The rest of your non-fiction picks look like they might be right up my ally…esp. the one about Elizabeth and Mary. I’ll have to try that one when I’m finished with “The Pampered CHef” which I got through an entire chapter of on our trip out to WV this weekend! 🙂 I’m on my way to becoming a reader. Thanks, Laurie, and all your bloggin’ gals for providing inspiration and ongoing encouragement.

  4. I love any homemaking book by Emilie Barnes. You can just feel her love coming through the pages, love for God, home, family, homemaking–in a word, hospitality. I have a whole collection, including a signed one off ebay!

    My other faves are stories by and about Christian martyrs and missionaries. Tortured for Christ, by Richard Wurmbrand, makes me cry and cry and pray for the persecuted church worldwide. It was also autographed and I found it on ebay!

    I’m with your son who reads about hobbies and interests. My library basket is always full of sewing/quilting books. YOu’d think I’d \have a bit of talent in those areas by now, but really the books are more inspiring that educational.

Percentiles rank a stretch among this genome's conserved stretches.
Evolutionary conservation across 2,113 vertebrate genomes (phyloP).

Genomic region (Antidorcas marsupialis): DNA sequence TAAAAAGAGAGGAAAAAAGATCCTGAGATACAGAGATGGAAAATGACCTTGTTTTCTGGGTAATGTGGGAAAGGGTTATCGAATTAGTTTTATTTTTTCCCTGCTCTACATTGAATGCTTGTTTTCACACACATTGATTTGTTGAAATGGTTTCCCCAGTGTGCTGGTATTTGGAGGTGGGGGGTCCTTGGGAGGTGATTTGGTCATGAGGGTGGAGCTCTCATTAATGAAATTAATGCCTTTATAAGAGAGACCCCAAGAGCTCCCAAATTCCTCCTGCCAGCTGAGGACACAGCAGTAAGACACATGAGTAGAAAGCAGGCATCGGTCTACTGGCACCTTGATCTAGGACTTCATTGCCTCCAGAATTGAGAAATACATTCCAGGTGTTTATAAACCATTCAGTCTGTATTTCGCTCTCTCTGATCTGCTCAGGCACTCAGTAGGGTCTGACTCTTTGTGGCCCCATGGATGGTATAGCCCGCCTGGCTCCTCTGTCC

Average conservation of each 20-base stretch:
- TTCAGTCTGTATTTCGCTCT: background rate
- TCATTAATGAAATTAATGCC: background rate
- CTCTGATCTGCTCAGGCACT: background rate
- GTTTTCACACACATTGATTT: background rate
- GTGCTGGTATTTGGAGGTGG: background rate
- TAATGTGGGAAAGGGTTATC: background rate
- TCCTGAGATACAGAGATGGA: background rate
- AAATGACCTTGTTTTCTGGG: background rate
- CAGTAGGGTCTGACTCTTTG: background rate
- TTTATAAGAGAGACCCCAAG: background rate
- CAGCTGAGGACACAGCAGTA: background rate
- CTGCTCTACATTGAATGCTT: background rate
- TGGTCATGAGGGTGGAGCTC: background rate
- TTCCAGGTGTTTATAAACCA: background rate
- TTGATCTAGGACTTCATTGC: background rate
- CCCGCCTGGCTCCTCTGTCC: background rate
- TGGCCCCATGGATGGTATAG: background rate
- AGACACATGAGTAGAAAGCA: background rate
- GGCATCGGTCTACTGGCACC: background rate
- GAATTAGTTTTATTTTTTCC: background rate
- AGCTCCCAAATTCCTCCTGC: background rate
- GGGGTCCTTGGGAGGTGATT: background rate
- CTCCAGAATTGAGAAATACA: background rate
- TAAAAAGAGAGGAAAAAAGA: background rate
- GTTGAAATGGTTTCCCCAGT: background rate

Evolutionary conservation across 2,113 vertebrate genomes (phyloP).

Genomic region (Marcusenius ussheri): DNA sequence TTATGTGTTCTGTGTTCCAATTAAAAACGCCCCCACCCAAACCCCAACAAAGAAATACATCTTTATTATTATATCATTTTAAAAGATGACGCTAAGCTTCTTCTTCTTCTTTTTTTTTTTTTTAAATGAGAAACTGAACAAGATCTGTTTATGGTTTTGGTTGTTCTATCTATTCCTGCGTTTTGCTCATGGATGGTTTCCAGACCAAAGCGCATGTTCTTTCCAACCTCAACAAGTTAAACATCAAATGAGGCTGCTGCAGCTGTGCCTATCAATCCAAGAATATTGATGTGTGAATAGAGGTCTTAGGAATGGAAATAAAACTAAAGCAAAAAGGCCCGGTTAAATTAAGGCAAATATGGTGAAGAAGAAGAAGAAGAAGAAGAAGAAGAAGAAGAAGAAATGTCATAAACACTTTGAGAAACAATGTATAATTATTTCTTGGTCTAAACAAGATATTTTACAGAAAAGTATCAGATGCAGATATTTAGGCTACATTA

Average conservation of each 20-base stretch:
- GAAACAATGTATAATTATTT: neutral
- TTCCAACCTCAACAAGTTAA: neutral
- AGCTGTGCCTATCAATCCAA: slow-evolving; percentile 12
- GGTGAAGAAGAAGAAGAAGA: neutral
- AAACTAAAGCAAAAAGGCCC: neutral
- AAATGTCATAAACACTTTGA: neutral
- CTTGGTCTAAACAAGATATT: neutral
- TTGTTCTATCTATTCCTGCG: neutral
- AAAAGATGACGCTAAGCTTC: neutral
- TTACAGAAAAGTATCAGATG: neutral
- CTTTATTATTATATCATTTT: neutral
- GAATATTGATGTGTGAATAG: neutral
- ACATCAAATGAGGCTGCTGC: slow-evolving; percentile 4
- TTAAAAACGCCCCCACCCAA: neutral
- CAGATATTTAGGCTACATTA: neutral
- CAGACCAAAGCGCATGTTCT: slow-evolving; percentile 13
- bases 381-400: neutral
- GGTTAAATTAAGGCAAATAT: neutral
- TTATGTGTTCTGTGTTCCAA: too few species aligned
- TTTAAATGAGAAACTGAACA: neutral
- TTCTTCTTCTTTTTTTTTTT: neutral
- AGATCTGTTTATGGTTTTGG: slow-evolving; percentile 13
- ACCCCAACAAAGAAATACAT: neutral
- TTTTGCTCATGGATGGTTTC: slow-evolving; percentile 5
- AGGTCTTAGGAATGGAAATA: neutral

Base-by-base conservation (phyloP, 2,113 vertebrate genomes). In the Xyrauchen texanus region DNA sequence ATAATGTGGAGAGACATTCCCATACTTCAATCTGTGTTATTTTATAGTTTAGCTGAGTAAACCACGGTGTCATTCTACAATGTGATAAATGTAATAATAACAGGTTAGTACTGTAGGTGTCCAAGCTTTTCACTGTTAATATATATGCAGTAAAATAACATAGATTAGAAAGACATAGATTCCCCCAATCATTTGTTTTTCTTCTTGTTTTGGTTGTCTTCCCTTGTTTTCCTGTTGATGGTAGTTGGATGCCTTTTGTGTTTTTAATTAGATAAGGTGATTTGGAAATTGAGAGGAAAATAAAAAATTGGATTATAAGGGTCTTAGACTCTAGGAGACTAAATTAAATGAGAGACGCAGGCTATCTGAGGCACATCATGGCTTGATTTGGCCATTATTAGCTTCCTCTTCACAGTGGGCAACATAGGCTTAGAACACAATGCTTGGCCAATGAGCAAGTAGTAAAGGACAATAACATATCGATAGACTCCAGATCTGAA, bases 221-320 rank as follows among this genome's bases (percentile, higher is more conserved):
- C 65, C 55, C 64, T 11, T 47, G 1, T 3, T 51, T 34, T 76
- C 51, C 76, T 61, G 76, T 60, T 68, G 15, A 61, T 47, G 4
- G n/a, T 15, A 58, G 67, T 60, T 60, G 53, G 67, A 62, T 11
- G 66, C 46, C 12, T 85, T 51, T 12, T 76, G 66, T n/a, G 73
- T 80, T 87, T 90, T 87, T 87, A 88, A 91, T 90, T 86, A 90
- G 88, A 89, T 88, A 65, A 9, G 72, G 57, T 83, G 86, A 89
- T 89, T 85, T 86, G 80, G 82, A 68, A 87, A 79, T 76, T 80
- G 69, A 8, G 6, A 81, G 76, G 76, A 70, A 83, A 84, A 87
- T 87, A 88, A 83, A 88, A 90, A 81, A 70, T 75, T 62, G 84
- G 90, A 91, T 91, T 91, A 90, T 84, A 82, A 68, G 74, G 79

Last but not least, I read little chunks of the books Paul likes. He loves the topic of American economics. They’re typically about the psychology and habits of consumers.

  5. Ooooh I am so excited to have these fun topics and titles to go to the next time I’m in the mood for some non-fiction. Thanks gals!

    Danielle or anyone else who may be able to help me, I am getting ready to start a craze on the pilgrim ladies…do you know any good books? I’m also interested in the women of the great depression. Any books you know of on either topic would be greatly appreciated.

  6. Laurie, Anne Bradstreet would be interesting (can’t remember if she was actually a “Pilgrim” but certainly in the early stages of American history). She was a godly wife and mother and is considered by many the first American poet. There’s also been a new book out that I’ve seen called “Mayflower: A Story of Courage, Community, and War” by Nathaniel Philbrick. I haven’t read it so I don’t know how good it is, but it might be a good place to start or check out the bibliography.